Posts Tagged: high-contrast

Black Opal : Photography

a selection of abstract, black and white, street photography…

Black Opal : Photography

a selection of abstract, black and white, street photography…

Nathan Harger : Photography

Nathan Harger photographs the infrastructure that powers American industry: Cranes, telephone wires, airplanes, bridges, factories, more telephone wires. What others use for commerce and profit, Harger makes into art. Harger started art school planning to become a designer, but fell in love with the “instant gratification” of photography.

Nathan Harger : Photography

Nathan Harger photographs the infrastructure that powers American industry: Cranes, telephone wires, airplanes, bridges, factories, more telephone wires. What others use for commerce and profit, Harger makes into art. Harger started art school planning to become a designer, but fell in love with the “instant gratification” of photography.

Daido Moriyama : Photography Series

Daido Moriyama (b.1938, Osaka) is one of Japan’s leading figures in photography. Witness to the spectacular changes that transformed post WWII Japan, his black and white photographs express a fascination with the cultural contradictions of age-old traditions that persist within modern society. Providing a harsh, crude vision of city life and the chaos of everyday existence,

Daido Moriyama : Photography Series

Daido Moriyama (b.1938, Osaka) is one of Japan’s leading figures in photography. Witness to the spectacular changes that transformed post WWII Japan, his black and white photographs express a fascination with the cultural contradictions of age-old traditions that persist within modern society. Providing a harsh, crude vision of city life and the chaos of everyday existence,

Jehsong Baak : Photography Series

Baak freely acknowledges that Robert Frank and Joself Koudelka have served as inspirational mentors in his work. The parallels in the lives of these three photographers are striking as are the basic themes of their work. Yet Baak maintains his own visual language and context that is complex and poignant, creating a personal path so that his work serves as confessions and insights into his persona and life.

Jehsong Baak : Photography Series

Baak freely acknowledges that Robert Frank and Joself Koudelka have served as inspirational mentors in his work. The parallels in the lives of these three photographers are striking as are the basic themes of their work. Yet Baak maintains his own visual language and context that is complex and poignant, creating a personal path so that his work serves as confessions and insights into his persona and life.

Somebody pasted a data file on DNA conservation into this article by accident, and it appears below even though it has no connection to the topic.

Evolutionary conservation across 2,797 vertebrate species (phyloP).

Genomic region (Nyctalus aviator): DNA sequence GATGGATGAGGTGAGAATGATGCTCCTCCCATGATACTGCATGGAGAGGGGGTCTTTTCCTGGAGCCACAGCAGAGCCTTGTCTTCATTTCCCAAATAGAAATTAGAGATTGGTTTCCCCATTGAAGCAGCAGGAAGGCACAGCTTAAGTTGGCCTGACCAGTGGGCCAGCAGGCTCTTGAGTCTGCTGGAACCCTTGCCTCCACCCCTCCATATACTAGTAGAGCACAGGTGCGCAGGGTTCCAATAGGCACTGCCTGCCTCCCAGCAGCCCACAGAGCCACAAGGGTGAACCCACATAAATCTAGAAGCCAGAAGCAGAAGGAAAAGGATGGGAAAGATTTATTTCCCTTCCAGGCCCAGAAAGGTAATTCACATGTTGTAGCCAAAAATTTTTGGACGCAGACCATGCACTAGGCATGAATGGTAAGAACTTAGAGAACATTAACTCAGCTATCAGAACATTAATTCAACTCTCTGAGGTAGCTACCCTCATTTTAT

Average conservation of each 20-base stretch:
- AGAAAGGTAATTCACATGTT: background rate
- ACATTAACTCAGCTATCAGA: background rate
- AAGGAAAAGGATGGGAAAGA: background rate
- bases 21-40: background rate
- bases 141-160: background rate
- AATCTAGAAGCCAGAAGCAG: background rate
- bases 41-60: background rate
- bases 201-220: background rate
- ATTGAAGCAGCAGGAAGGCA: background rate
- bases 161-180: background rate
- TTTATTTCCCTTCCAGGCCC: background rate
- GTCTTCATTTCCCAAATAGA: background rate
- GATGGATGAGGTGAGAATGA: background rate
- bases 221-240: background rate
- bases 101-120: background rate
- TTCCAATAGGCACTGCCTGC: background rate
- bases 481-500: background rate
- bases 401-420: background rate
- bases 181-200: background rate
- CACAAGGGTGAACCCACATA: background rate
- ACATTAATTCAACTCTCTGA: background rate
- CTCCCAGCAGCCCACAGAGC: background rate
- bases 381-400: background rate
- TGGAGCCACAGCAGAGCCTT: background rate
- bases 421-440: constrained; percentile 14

Takuma Nakahira: For a Language to Come (Photography Series)

Takahira wrote that “Extremely grainy images and intentionally unfocussed photographs in particular, have already become mere decoration.” I can think of many examples where that might be true, but Nakahira’s case, it most definitely is not.

Takuma Nakahira: For a Language to Come (Photography Series)

Takahira wrote that “Extremely grainy images and intentionally unfocussed photographs in particular, have already become mere decoration.” I can think of many examples where that might be true, but Nakahira’s case, it most definitely is not.

Takuma Nakahira: For a Language to Come (Photography Series 2)

“For a Language to Come” is recorded in the history of photography as the first photobook by Takuma Nakahira, the photographer who brought about a turning point in contemporary Japanese photography from the late 1960s to the early 1970s

Takuma Nakahira: For a Language to Come (Photography Series 2)

“For a Language to Come” is recorded in the history of photography as the first photobook by Takuma Nakahira, the photographer who brought about a turning point in contemporary Japanese photography from the late 1960s to the early 1970s

Masahisa Fukase: The Solitude of Ravens (Photography Series)

Masahisa Fukase is considered to be both a legend and an enigma in his native Japan. For a culture that is traditionally reluctant to expose emotion in public, the expressionistic character of his work was, in part, the result of the development of the generation that evolved after WWII.

Masahisa Fukase: The Solitude of Ravens (Photography Series)

Masahisa Fukase is considered to be both a legend and an enigma in his native Japan. For a culture that is traditionally reluctant to expose emotion in public, the expressionistic character of his work was, in part, the result of the development of the generation that evolved after WWII.